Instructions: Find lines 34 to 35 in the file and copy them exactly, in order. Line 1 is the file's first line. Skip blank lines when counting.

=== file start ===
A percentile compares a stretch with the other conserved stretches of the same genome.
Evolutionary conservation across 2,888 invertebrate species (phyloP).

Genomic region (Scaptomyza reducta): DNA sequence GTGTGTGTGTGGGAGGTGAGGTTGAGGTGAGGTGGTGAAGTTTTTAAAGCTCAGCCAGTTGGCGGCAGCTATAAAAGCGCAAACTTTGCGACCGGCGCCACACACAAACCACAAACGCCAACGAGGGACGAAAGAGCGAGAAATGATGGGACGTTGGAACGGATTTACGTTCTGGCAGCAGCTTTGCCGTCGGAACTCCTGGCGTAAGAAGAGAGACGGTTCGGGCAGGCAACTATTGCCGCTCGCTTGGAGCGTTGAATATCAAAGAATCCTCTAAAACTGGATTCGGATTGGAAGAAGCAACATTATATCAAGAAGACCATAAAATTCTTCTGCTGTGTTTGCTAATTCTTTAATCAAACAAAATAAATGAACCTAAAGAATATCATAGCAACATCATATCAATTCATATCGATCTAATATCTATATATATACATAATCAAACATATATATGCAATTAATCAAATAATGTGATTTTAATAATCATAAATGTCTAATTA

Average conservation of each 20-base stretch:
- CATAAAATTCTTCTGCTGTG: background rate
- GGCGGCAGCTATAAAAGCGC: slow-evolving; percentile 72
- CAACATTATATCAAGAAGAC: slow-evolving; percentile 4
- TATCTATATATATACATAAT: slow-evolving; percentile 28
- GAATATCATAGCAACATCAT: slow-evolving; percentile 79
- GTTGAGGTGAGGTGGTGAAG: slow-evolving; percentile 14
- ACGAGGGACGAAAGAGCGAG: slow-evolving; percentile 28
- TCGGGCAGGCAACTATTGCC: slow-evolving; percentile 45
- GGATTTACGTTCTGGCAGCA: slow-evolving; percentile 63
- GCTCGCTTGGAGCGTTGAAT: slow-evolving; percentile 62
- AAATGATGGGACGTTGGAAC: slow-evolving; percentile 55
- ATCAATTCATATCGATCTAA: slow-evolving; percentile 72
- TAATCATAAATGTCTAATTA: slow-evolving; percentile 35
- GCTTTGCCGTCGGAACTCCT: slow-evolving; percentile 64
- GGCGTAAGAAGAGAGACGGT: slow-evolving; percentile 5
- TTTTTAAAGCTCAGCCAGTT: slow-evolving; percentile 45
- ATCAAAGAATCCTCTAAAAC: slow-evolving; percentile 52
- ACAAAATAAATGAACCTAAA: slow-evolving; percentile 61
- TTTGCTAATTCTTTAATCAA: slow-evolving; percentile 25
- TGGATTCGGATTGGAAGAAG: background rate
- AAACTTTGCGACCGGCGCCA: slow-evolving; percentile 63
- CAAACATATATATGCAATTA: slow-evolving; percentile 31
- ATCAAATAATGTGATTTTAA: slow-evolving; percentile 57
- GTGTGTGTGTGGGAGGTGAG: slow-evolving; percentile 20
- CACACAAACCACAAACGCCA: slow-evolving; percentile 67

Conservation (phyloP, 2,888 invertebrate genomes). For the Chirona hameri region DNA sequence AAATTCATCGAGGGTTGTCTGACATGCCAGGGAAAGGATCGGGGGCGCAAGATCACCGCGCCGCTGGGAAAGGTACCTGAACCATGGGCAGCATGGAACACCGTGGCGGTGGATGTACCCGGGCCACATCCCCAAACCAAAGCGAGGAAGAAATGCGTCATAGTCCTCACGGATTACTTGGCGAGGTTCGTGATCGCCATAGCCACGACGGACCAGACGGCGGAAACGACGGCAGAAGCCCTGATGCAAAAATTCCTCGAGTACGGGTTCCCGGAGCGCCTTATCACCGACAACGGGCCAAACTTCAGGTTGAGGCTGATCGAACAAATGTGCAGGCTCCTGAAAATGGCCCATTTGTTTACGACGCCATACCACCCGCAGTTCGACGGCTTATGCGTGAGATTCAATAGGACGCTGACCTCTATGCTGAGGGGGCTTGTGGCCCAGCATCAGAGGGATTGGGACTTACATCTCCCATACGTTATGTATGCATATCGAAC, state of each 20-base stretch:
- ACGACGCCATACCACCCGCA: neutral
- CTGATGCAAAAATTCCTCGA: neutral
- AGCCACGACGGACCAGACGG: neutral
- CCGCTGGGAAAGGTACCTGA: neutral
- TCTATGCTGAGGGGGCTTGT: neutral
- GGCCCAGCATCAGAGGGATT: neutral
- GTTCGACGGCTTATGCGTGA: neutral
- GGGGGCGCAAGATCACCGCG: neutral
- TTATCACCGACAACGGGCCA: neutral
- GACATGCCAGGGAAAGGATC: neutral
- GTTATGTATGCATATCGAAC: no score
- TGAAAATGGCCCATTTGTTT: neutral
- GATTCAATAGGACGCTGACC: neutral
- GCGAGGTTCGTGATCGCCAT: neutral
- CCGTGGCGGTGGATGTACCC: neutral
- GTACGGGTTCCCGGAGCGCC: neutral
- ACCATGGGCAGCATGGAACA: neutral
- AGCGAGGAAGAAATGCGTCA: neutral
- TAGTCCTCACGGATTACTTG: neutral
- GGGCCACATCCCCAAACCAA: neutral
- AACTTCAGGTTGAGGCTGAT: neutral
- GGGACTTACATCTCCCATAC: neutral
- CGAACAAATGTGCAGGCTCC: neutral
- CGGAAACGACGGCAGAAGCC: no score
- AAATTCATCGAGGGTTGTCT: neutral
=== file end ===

- CCGCTGGGAAAGGTACCTGA: neutral
- TCTATGCTGAGGGGGCTTGT: neutral